Kids are often told that working hard and doing the right thing will get them ahead in life. By the time they’re teenagers, they suspect this was a big lie. By the time they become adults, they know for certain that it’s a lie and they’re often pretty bitter about it. Anyone who isn’t in the top income bracket eventually learns that getting ahead rarely involves working the hardest or being the strongest. It involves working smarter, having resources, and utilizing ruthless cunning to get things done. It’s practically a commandment for every lobbyist, politician, and business mogul. Even Steve Jobs understood that being too nice meant being left behind, but Steve Jobs was no Lex Luthor. And Lex Luthor’s ambitions are much greater than inventing a better way to listen to music.
Working smart, exploiting resources, and ruthless cunning are not defining traits of a hero. They can be, but most heroes aren’t ruthless enough. Batman won’t kill. Superman has strict morals. Wonder Woman follows a strict warrior code. There’s no question that they’re smart, but they will never be as ruthless as Lex Luthor. And in Forever Evil #7, that ruthlessness is the key to defeating the Crime Syndicate. Despite being delayed to the point where the ending was spoiled in books that came out a week earlier, it still sends the same powerful message.
The Crime Syndicate being defeated is only a secondary theme to this story. Nobody is going to be shocked that this sadistic incarnation of the Justice League didn’t win the day. However, they aren’t defeated by the heroic efforts of the Justice League and their allies. That would make too much sense and feed directly into that lie about working hard and doing the right thing that only kids believe. It’s Lex Luthor who defeats the Crime Syndicate. This man, who embodies many of the worst qualities in man, is able to defeat a team that is immensely powerful and exceedingly ruthless. On the surface, his genius doesn’t seem like an advantage. But when Lex Luthor adds it to his own ruthless cunning, it might as well be a cheat codes in a video game.
It’s a striking case of fighting fire with fire, evil with evil, and ego with ego. Unlike Superman, Lex Luthor doesn’t fight for truth, justice, and the American way. He fights for deceit, selfishness, and getting his way. These don’t seem like the kind of qualities that would directly motivate him into stopping the Crime Syndicate and saving the world. But over the course of Forever Evil, these anti-Superman qualities provide a kind of indirect motivation that helps make him the most formidable foe in the DC Universe.
The Crime Syndicate made it so that in order for Lex Luthor to get what he wanted, he had to be the hero. He also had to convince other villains who share his very unheroic values to help him and he succeeded. And a big part of that success was playing into the egos of his fellow villains. He understood that letting the Crime Syndicate win would be like Donald Trump letting a competitor drive a nicer car than him. The thought alone disgusts them so much that they’re willing to be heroes so that they can protect their precious ego.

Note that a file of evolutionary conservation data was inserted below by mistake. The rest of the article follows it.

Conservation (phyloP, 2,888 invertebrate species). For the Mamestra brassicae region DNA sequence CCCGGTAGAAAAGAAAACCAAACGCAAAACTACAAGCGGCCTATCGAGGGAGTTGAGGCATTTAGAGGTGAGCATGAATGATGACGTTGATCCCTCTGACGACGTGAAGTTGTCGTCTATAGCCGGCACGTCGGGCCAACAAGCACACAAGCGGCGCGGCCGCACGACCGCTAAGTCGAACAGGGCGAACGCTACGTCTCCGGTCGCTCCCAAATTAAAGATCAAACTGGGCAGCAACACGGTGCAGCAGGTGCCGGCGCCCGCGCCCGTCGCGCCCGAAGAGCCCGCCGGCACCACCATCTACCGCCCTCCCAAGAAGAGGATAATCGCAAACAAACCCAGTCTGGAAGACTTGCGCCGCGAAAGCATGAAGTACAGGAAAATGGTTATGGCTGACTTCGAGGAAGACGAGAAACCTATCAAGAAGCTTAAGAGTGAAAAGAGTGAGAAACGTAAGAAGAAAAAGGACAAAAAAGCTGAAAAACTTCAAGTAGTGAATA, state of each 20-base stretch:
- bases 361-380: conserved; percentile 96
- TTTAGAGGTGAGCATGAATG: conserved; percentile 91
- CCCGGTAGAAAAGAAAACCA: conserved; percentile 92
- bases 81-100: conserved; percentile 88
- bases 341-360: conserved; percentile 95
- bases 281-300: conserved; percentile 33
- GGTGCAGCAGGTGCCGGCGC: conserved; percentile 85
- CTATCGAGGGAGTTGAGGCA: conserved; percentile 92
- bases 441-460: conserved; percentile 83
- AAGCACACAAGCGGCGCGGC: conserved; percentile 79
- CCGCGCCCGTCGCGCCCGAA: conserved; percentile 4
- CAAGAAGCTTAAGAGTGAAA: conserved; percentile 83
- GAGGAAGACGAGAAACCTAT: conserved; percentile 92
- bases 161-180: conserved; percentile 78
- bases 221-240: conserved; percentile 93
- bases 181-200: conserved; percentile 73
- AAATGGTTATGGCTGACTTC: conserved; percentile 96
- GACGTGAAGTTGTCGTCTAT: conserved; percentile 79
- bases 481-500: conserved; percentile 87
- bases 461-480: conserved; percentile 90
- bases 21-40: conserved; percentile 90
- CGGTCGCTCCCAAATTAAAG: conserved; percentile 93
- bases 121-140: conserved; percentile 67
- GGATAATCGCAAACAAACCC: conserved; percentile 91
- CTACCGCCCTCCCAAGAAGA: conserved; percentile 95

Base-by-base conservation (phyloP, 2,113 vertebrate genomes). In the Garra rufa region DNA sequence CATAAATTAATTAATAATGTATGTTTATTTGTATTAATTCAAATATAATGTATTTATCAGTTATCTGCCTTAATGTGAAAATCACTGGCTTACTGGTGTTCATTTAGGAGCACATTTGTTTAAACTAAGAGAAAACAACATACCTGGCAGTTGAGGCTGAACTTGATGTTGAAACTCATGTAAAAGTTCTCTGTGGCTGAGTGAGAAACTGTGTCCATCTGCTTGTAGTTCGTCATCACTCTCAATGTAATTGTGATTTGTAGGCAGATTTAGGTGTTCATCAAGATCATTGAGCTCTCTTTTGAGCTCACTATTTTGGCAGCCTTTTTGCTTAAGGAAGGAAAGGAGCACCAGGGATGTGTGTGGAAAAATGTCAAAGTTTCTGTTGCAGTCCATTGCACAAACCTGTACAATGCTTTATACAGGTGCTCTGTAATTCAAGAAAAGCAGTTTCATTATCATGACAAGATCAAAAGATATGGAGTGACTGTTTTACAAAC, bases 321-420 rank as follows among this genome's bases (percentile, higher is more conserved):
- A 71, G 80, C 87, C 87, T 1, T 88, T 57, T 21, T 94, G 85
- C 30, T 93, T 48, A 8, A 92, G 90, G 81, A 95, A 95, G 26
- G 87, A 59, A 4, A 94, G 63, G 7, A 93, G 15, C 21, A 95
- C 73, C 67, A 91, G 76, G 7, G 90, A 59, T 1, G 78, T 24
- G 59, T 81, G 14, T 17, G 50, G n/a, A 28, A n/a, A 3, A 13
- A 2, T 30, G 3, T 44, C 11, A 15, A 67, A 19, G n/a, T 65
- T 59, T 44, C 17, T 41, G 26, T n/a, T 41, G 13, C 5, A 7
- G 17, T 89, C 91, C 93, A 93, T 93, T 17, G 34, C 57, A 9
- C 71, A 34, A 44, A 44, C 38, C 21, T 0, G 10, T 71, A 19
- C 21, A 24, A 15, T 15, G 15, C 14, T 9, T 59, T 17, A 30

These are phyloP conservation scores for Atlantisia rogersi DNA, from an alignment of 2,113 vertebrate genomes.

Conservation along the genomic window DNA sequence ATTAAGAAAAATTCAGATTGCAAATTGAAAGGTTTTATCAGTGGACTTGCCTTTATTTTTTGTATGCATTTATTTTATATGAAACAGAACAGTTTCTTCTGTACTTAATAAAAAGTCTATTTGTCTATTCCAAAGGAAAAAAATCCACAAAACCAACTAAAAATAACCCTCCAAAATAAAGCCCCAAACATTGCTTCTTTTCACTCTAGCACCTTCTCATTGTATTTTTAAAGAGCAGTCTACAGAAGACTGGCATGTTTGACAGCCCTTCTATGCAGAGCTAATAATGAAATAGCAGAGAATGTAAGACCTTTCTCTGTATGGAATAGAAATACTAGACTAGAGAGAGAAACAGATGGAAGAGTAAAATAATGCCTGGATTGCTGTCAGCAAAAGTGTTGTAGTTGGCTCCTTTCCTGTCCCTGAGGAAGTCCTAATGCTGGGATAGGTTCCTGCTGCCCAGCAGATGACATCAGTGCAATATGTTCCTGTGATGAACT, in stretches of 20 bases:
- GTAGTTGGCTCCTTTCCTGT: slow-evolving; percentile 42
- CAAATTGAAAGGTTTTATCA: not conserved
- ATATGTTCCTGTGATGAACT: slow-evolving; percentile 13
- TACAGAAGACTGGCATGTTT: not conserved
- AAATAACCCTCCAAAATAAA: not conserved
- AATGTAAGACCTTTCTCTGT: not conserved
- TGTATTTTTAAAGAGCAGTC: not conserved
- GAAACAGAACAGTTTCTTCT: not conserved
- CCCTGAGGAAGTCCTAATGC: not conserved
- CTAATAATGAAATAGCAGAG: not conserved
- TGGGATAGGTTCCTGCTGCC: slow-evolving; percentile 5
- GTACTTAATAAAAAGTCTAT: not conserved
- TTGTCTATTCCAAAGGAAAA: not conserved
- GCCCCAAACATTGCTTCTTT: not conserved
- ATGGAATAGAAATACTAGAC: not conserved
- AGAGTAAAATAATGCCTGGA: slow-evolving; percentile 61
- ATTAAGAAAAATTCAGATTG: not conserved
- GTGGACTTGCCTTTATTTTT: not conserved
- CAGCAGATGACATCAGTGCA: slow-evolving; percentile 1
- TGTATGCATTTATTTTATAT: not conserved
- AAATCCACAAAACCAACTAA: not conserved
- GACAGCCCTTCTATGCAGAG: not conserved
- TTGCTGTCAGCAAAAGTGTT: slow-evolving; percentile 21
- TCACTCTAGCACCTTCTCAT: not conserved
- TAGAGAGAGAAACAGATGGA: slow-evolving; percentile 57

This is what gives Forever Evil its devious theme. The heroes couldn’t save the world from the Crime Syndicate. It took the ruthless cunning of someone like Lex Luthor to defeat them. It’s a narrative that has unfolded before. A villain will play the part of a hero, but only so they can keep being villains. They’ll do it begrudgingly, but immediately go back to their sinister ways as soon as the dust settles. That isn’t the case with Forever Evil. Lex Luthor is willing to go even further, even if his fellow villains are not. He sees in the aftermath of defeating the Crime Syndicate how he can serve his own selfish ends by continuing to play hero. He’s like a ruthless CEO or Walls Street banker who creates charities not because they believe in the cause, but because appearing charitable increases their influence and bumps up their stock price.
As the title itself suggests, Lex Luthor will never be a hero. In the aftermath of the Crime Syndicate’s defeat, he may carry himself as such. He may even genuinely desire being labeled a hero, but he doesn’t do it because it’s the right thing to do. He does it because it serves his own selfish interests. He takes Ayan Rand’s philosophy to the extreme and by being good, he can be more evil than ever. He by no means fits the criteria for an anti-hero. Even anti-heroes have a certain code of conduct that keeps them tied to their humanity. Lex Luthor gladly casts that aside like an old pair of socks because trivial things like codes and humanity only hold him back.
So much of Forever Evil #7 is dominated by Lex Luthor serving his ego that a number of smaller details get glossed over. He goes from defeating the Crime Syndicate to being the world’s greatest hero in the eyes of the public. The rest of the Justice League, now free, don’t really get a chance to react or even confront Luthor. The only one who really acknowledges what he did is Batman, but he did so in the least begrudging way possible. There were plenty of loose ends, but some were left unresolved on purpose, if only to make way for the next story. But by lacking some of the smaller details, the conclusion of Forever Evil feels incomplete.
Even without these details, the core of the story is strong. From the beginning, Lex Luthor set out to further his agenda by whatever means possible. In Forever Evil #7, he succeeded. The way in which he achieved this success and the way he exploited it to the utmost is what gives the story its strength. Nobody is going to be rooting for Lex Luthor or think he’s a genuine hero. Yet in the same way hippies will begrudgingly shop at Wal-Mart, readers cannot deny what Lex Luthor has achieved. It’s a disturbing thought, yet it affords plenty of intrigue for everyone not named Clark Kent.